Sunday, October 30, 2005
Part of the reason may be that the original story derives from an Arabic television documentary, but that only enhances its credibility insofar as Arab television is not known for spinning the news in the American direction. Another reason may be that the Associated Press reported the story very differently than Reuters.
The background is simple: Al-Arabiya broadcast a documentary that reported that the late president of the United Arab Emirates, Sheikh Zayed bin Sultan al-Nahayan, proposed in early 2003 that Saddam Hussein go into exile along with key members of his family and staff. Saddam allegedly accepted the deal, which presumably would have averted the war, but the Arab League shot it down. I speculated on the Arab League's reasons for rejecting the deal in my earlier post.
The interesting question, of course, is what the United States would have done, and this is where the Reuters and the Associated Press accounts diverge. According to Reuters:
Egypt's President Hosni Mubarak says in the documentary that the United States had signaled its support for the proposal.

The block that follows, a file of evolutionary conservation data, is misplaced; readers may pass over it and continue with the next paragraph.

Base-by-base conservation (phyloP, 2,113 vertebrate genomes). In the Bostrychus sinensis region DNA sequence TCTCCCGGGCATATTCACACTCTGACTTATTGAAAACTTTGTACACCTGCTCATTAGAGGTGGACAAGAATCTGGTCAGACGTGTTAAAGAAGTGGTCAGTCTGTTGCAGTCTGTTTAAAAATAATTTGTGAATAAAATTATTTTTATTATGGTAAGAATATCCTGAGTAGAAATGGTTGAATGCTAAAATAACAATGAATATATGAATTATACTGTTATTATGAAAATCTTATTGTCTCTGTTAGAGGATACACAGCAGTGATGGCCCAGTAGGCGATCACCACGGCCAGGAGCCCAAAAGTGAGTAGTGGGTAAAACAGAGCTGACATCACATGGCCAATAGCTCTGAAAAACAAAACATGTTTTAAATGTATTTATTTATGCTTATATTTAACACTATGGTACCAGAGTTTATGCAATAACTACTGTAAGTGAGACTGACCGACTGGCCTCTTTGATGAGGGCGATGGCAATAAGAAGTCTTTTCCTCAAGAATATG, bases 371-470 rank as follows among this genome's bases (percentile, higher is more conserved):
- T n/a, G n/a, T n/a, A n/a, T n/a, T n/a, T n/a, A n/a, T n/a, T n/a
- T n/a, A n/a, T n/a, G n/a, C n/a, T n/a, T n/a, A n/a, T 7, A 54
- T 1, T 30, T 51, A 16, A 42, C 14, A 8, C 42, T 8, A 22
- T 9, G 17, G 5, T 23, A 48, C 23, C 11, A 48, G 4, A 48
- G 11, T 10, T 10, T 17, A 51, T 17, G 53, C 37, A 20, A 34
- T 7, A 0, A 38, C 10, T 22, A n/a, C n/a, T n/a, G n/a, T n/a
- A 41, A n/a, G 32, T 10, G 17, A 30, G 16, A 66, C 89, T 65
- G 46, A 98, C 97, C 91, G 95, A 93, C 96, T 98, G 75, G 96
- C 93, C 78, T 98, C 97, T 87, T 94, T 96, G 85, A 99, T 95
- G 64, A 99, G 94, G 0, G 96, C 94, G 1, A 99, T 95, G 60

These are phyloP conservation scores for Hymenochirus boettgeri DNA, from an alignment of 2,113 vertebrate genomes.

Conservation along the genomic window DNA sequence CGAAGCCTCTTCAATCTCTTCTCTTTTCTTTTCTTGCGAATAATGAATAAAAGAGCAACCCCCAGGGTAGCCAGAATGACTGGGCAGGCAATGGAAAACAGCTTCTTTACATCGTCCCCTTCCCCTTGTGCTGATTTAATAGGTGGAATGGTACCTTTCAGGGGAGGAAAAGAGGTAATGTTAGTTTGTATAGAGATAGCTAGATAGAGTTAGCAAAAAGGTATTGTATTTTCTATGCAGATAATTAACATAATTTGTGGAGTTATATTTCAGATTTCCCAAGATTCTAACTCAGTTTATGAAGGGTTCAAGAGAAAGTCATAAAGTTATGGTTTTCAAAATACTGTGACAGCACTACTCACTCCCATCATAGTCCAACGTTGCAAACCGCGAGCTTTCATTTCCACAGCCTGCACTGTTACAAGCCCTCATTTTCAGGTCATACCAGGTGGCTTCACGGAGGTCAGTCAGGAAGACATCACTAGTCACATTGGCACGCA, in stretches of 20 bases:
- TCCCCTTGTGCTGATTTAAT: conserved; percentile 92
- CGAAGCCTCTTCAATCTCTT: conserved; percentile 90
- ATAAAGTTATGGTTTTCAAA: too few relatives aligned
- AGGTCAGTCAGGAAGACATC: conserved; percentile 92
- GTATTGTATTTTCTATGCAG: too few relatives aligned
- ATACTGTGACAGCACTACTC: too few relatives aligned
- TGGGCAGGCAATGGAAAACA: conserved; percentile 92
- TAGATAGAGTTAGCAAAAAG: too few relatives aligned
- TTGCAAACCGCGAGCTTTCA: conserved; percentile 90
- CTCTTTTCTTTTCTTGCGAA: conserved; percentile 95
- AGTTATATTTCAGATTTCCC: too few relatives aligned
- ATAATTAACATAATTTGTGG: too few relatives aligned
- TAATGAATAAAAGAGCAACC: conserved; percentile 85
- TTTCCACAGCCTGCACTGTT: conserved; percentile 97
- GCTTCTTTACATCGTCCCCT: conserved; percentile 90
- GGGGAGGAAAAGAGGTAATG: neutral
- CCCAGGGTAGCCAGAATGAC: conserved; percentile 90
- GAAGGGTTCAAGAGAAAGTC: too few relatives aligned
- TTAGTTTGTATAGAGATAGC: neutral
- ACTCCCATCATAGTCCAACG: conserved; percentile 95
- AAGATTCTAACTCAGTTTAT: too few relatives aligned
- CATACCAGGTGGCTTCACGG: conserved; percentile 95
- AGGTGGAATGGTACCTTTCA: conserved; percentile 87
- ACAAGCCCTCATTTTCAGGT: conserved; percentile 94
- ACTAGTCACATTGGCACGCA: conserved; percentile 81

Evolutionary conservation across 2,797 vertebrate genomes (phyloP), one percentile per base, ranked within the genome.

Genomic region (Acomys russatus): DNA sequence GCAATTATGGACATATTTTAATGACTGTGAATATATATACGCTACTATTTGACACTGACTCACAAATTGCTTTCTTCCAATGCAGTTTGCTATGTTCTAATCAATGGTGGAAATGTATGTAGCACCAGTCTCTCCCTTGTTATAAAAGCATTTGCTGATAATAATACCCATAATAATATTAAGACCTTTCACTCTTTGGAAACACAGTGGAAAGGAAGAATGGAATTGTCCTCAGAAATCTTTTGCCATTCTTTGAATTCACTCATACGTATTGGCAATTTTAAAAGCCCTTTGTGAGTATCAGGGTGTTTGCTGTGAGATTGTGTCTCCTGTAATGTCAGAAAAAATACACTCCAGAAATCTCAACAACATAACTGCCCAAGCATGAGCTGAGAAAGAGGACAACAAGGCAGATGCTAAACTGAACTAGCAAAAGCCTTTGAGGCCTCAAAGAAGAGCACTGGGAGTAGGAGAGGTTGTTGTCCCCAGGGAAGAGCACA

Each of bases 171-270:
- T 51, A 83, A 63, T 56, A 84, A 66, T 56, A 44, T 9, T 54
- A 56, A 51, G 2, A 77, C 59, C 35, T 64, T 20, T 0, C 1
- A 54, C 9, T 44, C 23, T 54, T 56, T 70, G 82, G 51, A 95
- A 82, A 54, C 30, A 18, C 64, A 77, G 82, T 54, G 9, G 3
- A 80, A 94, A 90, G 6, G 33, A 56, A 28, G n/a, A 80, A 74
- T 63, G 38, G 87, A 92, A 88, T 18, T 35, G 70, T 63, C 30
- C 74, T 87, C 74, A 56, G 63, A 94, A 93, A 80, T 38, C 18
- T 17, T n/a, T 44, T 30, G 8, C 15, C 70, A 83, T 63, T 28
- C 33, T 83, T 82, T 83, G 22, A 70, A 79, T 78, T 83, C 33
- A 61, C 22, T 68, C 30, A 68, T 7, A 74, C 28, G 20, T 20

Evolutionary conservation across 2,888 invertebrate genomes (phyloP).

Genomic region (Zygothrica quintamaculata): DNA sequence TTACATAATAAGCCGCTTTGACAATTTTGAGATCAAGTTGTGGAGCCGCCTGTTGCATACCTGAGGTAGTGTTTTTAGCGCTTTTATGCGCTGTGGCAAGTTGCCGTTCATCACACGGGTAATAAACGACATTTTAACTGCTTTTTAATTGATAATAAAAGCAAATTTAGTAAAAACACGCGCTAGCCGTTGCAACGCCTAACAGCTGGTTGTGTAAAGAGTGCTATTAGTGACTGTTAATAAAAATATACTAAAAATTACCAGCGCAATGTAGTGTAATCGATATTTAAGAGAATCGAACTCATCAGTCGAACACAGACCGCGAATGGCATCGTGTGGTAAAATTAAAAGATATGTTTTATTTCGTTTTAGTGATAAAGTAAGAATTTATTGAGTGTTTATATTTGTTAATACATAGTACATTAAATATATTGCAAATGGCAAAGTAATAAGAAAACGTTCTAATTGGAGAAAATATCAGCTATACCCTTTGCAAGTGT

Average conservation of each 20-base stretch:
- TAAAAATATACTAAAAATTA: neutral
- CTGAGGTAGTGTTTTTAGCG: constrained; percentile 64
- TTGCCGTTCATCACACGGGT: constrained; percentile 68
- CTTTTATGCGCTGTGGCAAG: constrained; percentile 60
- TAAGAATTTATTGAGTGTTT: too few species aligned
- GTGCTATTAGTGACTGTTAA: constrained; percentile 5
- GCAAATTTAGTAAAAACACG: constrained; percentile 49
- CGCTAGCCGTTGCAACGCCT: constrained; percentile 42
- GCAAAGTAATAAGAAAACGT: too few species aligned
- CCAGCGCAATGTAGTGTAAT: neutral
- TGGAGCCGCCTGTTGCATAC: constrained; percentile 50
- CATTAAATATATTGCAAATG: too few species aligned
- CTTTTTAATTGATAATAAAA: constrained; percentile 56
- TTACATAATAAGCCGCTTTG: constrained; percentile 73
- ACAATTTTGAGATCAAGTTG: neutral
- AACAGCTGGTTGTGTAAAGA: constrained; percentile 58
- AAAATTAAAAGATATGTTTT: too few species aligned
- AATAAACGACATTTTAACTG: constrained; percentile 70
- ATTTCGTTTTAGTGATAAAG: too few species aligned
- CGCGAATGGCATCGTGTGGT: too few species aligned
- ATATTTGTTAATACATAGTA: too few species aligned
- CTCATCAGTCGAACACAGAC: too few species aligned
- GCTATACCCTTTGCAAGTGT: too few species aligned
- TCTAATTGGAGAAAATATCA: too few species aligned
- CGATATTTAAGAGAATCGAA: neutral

This obviously runs counter to the traditional narrative of the mainstream media, to say nothing of the anti-Bush, anti-American and anti-Israeli axis, which generally characterize the United States as hell bent on war.
The Associated Press describes this critical bit from the Al Arabiya documentary quite differently:
The documentary also included an interview from Egypt's President Hosni Mubarak, who said the United States was aware of the proposal.
So, which is the best translation of Mubarak's interview in the Al-Arabiya documentary: that the United States had "signaled its support," or that it "was aware" of the proposal? Since it strikes me as highly unlikely that Reuters would make up its translation that the United States "signaled its support," and since the A.P.'s characterization remains technically true even if profoundly misleading, it certainly looks as though the Associated Press shaved its interpretation of Mubarak's interview to fit the dominant anti-Bush narrative.
UPDATE: John Chilton points us to this account of a Gulf News editorial, which chides the Arab League for rejecting the "exile scenario," and demanding that it step up to avert a similar crisis over Syria.
It's reasonable that the Arab League would shoot the proposal down. It is a league of dictators and monarchs, after all, and they wouldn't want to set a precedent for making "great men" step down without heavy consequences.